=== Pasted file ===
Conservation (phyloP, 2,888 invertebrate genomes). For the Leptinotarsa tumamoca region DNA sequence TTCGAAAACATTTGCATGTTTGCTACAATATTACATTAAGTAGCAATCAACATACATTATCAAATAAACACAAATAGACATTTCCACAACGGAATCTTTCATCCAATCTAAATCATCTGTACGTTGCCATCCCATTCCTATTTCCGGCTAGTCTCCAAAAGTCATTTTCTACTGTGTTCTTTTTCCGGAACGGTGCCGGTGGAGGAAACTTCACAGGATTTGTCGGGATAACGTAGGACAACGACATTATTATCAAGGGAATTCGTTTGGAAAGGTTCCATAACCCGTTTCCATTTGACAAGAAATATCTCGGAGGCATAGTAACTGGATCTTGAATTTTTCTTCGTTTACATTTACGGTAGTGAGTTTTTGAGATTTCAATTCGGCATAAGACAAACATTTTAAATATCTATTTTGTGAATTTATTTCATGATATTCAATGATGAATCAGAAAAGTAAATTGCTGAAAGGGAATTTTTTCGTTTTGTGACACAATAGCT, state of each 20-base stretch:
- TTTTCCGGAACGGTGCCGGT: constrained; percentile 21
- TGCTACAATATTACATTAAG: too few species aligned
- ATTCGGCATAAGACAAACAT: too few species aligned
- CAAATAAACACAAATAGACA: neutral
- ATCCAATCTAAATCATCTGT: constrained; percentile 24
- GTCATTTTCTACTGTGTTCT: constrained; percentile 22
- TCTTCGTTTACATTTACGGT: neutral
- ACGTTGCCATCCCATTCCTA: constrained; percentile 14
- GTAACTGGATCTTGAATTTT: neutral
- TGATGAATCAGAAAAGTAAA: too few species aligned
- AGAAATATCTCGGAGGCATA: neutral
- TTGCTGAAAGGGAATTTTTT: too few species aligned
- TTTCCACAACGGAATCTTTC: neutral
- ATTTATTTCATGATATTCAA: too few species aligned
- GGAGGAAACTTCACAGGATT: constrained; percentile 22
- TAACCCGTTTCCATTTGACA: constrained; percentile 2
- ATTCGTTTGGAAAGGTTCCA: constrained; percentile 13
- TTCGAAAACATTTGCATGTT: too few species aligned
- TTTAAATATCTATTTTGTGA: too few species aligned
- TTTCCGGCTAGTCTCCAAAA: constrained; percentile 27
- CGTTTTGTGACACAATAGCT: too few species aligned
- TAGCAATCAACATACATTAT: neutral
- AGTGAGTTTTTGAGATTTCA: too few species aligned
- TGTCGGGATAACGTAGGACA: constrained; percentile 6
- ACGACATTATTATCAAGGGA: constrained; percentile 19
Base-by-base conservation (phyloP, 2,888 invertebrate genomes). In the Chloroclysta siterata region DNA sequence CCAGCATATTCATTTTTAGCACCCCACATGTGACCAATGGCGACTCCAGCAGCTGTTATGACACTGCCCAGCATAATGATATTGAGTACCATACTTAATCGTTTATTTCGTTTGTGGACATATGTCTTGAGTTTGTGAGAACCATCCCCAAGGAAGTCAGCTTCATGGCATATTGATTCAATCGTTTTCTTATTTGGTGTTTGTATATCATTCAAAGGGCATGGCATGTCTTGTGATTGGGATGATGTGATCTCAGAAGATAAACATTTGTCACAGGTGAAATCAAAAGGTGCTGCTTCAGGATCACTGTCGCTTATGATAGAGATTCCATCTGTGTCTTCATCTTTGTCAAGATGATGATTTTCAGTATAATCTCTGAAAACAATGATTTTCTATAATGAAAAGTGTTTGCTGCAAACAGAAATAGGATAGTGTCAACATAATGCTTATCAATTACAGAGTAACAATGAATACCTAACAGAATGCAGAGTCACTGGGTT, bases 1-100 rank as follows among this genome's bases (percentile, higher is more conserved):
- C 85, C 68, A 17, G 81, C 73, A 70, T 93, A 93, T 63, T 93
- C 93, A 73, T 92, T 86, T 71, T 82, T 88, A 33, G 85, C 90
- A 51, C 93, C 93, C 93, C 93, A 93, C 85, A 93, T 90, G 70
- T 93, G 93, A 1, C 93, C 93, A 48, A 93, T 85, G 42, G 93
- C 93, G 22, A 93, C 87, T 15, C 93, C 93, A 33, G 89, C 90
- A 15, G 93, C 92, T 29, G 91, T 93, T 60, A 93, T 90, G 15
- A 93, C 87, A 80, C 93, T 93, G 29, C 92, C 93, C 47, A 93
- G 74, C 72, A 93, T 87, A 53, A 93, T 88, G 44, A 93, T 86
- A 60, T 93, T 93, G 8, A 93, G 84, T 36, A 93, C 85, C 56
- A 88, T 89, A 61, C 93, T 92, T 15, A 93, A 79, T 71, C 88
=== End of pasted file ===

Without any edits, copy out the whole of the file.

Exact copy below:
Conservation (phyloP, 2,888 invertebrate genomes). For the Leptinotarsa tumamoca region DNA sequence TTCGAAAACATTTGCATGTTTGCTACAATATTACATTAAGTAGCAATCAACATACATTATCAAATAAACACAAATAGACATTTCCACAACGGAATCTTTCATCCAATCTAAATCATCTGTACGTTGCCATCCCATTCCTATTTCCGGCTAGTCTCCAAAAGTCATTTTCTACTGTGTTCTTTTTCCGGAACGGTGCCGGTGGAGGAAACTTCACAGGATTTGTCGGGATAACGTAGGACAACGACATTATTATCAAGGGAATTCGTTTGGAAAGGTTCCATAACCCGTTTCCATTTGACAAGAAATATCTCGGAGGCATAGTAACTGGATCTTGAATTTTTCTTCGTTTACATTTACGGTAGTGAGTTTTTGAGATTTCAATTCGGCATAAGACAAACATTTTAAATATCTATTTTGTGAATTTATTTCATGATATTCAATGATGAATCAGAAAAGTAAATTGCTGAAAGGGAATTTTTTCGTTTTGTGACACAATAGCT, state of each 20-base stretch:
- TTTTCCGGAACGGTGCCGGT: constrained; percentile 21
- TGCTACAATATTACATTAAG: too few species aligned
- ATTCGGCATAAGACAAACAT: too few species aligned
- CAAATAAACACAAATAGACA: neutral
- ATCCAATCTAAATCATCTGT: constrained; percentile 24
- GTCATTTTCTACTGTGTTCT: constrained; percentile 22
- TCTTCGTTTACATTTACGGT: neutral
- ACGTTGCCATCCCATTCCTA: constrained; percentile 14
- GTAACTGGATCTTGAATTTT: neutral
- TGATGAATCAGAAAAGTAAA: too few species aligned
- AGAAATATCTCGGAGGCATA: neutral
- TTGCTGAAAGGGAATTTTTT: too few species aligned
- TTTCCACAACGGAATCTTTC: neutral
- ATTTATTTCATGATATTCAA: too few species aligned
- GGAGGAAACTTCACAGGATT: constrained; percentile 22
- TAACCCGTTTCCATTTGACA: constrained; percentile 2
- ATTCGTTTGGAAAGGTTCCA: constrained; percentile 13
- TTCGAAAACATTTGCATGTT: too few species aligned
- TTTAAATATCTATTTTGTGA: too few species aligned
- TTTCCGGCTAGTCTCCAAAA: constrained; percentile 27
- CGTTTTGTGACACAATAGCT: too few species aligned
- TAGCAATCAACATACATTAT: neutral
- AGTGAGTTTTTGAGATTTCA: too few species aligned
- TGTCGGGATAACGTAGGACA: constrained; percentile 6
- ACGACATTATTATCAAGGGA: constrained; percentile 19
Base-by-base conservation (phyloP, 2,888 invertebrate genomes). In the Chloroclysta siterata region DNA sequence CCAGCATATTCATTTTTAGCACCCCACATGTGACCAATGGCGACTCCAGCAGCTGTTATGACACTGCCCAGCATAATGATATTGAGTACCATACTTAATCGTTTATTTCGTTTGTGGACATATGTCTTGAGTTTGTGAGAACCATCCCCAAGGAAGTCAGCTTCATGGCATATTGATTCAATCGTTTTCTTATTTGGTGTTTGTATATCATTCAAAGGGCATGGCATGTCTTGTGATTGGGATGATGTGATCTCAGAAGATAAACATTTGTCACAGGTGAAATCAAAAGGTGCTGCTTCAGGATCACTGTCGCTTATGATAGAGATTCCATCTGTGTCTTCATCTTTGTCAAGATGATGATTTTCAGTATAATCTCTGAAAACAATGATTTTCTATAATGAAAAGTGTTTGCTGCAAACAGAAATAGGATAGTGTCAACATAATGCTTATCAATTACAGAGTAACAATGAATACCTAACAGAATGCAGAGTCACTGGGTT, bases 1-100 rank as follows among this genome's bases (percentile, higher is more conserved):
- C 85, C 68, A 17, G 81, C 73, A 70, T 93, A 93, T 63, T 93
- C 93, A 73, T 92, T 86, T 71, T 82, T 88, A 33, G 85, C 90
- A 51, C 93, C 93, C 93, C 93, A 93, C 85, A 93, T 90, G 70
- T 93, G 93, A 1, C 93, C 93, A 48, A 93, T 85, G 42, G 93
- C 93, G 22, A 93, C 87, T 15, C 93, C 93, A 33, G 89, C 90
- A 15, G 93, C 92, T 29, G 91, T 93, T 60, A 93, T 90, G 15
- A 93, C 87, A 80, C 93, T 93, G 29, C 92, C 93, C 47, A 93
- G 74, C 72, A 93, T 87, A 53, A 93, T 88, G 44, A 93, T 86
- A 60, T 93, T 93, G 8, A 93, G 84, T 36, A 93, C 85, C 56
- A 88, T 89, A 61, C 93, T 92, T 15, A 93, A 79, T 71, C 88